We're hearing about more and more people who are getting rid of a large portion of their worldly goods (what organizational experts call "crap") and living a less materialistic and more meaningful life.

At least a life that doesn't land you as the July centerfold in the 2015 Hot Hoarders calendar, which we all know you're going to put with the 12 other calendars you're keeping, "just in case."

Admittedly, simplifying is easier said than done, unless you're a soulless robot with the memory of a senile goldfish.

For the last several years, my wife and I (with reluctant participation from our children) have been extensively "decrapifying" our lives, eliminating the clutter and unnecessary detritus that has bogged us down. Our goal is to live more simply, spending less on stuff and more on experiences. We want to build memories, remembering the things we did, rather than spending 30 minutes rummaging through closets in a futile search for that thing that goes with the other thing. You know, the piece that makes this light up. Or play music. I don't remember. Whatever, I've been looking for it for 45 minutes, and I still have to put everything back. I should be finished tomorrow morning.

We embarked on this new lifestyle when we went to sell our first house and realized there weren't enough trucks in the county to move everything to our new house. So we decided to downsize, because we were moving from a McMansion with two floors and a basement to a house two-thirds that size and no basement.

We filled up three dumpster loads with broken and completely useless items. We got rid of items we had planned to repair one day, after we learned the necessary skills, like particle physics.

We donated several garbage bags of clothes that we no longer wore — mostly my stuff that kept shrinking year after year.

I gave over 500 books to our small-town library, dropping off armfuls of books week after week. The library staff was so pleased with my gift, they even named a wing of the library after me. So, the next time you find yourself in Syracuse, Indiana, be sure to visit the Aw Crap, It's That Damn Guy Again! wing of the local library.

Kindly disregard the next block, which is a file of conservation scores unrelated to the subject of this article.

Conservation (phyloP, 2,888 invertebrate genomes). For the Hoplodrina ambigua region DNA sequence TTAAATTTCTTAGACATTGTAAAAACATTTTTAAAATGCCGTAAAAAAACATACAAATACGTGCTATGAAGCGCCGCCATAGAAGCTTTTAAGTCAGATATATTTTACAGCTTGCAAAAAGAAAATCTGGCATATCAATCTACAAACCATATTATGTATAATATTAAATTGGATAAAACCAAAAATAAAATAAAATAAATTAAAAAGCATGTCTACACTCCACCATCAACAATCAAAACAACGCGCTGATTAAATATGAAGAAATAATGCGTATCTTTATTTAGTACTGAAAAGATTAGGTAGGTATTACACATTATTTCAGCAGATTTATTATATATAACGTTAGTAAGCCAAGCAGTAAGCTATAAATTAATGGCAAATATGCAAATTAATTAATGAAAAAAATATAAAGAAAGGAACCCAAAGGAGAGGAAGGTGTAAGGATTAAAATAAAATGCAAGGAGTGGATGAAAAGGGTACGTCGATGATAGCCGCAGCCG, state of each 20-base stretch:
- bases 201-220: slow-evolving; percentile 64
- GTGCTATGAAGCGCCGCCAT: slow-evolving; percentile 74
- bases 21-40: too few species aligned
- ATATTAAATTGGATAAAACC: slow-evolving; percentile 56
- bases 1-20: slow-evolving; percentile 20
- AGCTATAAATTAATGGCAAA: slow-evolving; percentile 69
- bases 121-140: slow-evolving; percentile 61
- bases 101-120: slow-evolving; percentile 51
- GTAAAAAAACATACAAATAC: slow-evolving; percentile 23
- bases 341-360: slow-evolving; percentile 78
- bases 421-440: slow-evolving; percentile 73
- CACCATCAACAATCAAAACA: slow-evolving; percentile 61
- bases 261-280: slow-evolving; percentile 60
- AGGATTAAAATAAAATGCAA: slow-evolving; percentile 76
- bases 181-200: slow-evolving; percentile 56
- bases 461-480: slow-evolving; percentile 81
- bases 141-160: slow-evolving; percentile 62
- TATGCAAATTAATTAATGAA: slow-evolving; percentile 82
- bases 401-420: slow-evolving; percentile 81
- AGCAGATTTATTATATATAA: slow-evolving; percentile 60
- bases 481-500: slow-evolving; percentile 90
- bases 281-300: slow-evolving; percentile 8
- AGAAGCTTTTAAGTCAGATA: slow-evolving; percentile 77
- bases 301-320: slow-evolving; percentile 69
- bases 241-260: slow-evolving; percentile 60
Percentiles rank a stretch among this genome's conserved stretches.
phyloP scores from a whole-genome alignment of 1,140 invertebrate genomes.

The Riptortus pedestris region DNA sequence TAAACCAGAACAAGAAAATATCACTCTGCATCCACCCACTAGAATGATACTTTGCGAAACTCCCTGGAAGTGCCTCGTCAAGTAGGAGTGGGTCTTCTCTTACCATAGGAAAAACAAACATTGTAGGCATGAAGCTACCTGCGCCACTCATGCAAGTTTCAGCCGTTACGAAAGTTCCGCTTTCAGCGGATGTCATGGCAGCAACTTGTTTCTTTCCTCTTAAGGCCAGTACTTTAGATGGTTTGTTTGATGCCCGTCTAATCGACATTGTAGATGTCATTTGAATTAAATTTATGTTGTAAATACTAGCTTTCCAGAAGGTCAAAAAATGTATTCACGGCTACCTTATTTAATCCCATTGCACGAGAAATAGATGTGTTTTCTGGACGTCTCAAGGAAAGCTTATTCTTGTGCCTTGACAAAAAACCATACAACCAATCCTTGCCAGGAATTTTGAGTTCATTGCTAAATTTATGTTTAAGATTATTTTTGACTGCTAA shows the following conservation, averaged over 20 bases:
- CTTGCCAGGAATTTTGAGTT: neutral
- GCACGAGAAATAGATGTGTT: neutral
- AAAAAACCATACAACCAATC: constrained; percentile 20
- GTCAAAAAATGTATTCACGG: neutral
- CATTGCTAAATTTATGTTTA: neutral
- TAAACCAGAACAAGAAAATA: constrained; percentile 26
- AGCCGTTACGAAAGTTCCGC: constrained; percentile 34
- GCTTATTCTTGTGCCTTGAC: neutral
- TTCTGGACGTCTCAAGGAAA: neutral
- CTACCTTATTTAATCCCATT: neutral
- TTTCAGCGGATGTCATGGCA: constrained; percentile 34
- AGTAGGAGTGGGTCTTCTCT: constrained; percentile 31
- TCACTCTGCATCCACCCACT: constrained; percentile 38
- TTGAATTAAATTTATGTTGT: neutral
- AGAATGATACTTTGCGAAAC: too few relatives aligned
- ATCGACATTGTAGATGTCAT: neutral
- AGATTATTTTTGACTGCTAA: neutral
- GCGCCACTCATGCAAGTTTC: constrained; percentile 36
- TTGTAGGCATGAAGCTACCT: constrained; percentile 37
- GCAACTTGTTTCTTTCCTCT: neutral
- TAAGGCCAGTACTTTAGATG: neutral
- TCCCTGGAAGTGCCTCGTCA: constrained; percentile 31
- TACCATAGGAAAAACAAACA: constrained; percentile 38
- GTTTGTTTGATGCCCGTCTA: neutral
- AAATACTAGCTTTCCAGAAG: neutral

It was an ongoing process, because over the next four years, we moved from our first house to a smaller house, to an even smaller house, and finally to a 1,200 square foot apartment with a single car garage that served as our storage unit. In that time, we went from 3,400 square feet to something nearly a third that size, discarding flotsam and jetsam along the way. We finally moved to our current house a year later, and we fit perfectly.

That first time, most of the stuff we got rid of was mine, as my wife seemed to think her stuff was more valuable. As if her grandmother's china set was somehow more important than my collection of Rolling Stone magazines from the 1990s.

But we learned how to choose carefully, separating practicality from sentiment, and not saving every scrap and speck from our childhoods.

We learned that it was okay to get rid of past gifts, especially when we couldn't remember who had given them in the first place.

I also learned that if I wanted to save anything, I had to relabel it something important and clever. At least more clever than labeling a comic book collection "NOT a comic book collection." Because a comic book collection is somehow less important than someone's mother's maternity clothes that you might need "just in case."

Like just in case you get pregnant in 1967.

But the best lesson we learned is that keeping things you never use is less important than keeping and using one thing that brings back memories. Like not hanging on to Grandma's entire china collection you never use, instead keeping a single serving dish you use several times a year, remembering her fondly each time.

Like keeping a photo of you wearing your favorite shirt, rather than keeping the shirt itself, even after it shrank by 20 pounds.

Like how you should always forgive someone after he brings his comic book collection back to the house, four years after telling you he "took care of it" when you asked what he did with it.

Because a good comic book collection is important to have around.

You know, just in case.

The second edition of Branding Yourself: How to Use Social Media to Invent or Reinvent Yourself (affiliate link), and No Bullshit Social Media: The All-Business, No-Hype Guide to Social Media Marketing are both available from Amazon, Barnes & Noble, and Books-A-Million, or for the Kindle or Nook. My latest book, The Owned Media Doctrine is now available on

Like this post? Leave a comment.

Friday, July 11, 2014

Language Demonstrates Strength, Weakness

The language you use when communicating with others may show how much power you have, or don't have, in a relationship. That is, there are certain phrases you may use that show, even sub-consciously, where you think you stand.

In 2012, National Public Radio examined this phenomenon, and spoke with James Pennebaker, a professor at the University of Texas at Austin, who studies communication.

According to Pennebaker, it's the small "function words" — the words between important words, like nouns and verbs — that give you away.

Words like this, the, though, I, an, and, that, there.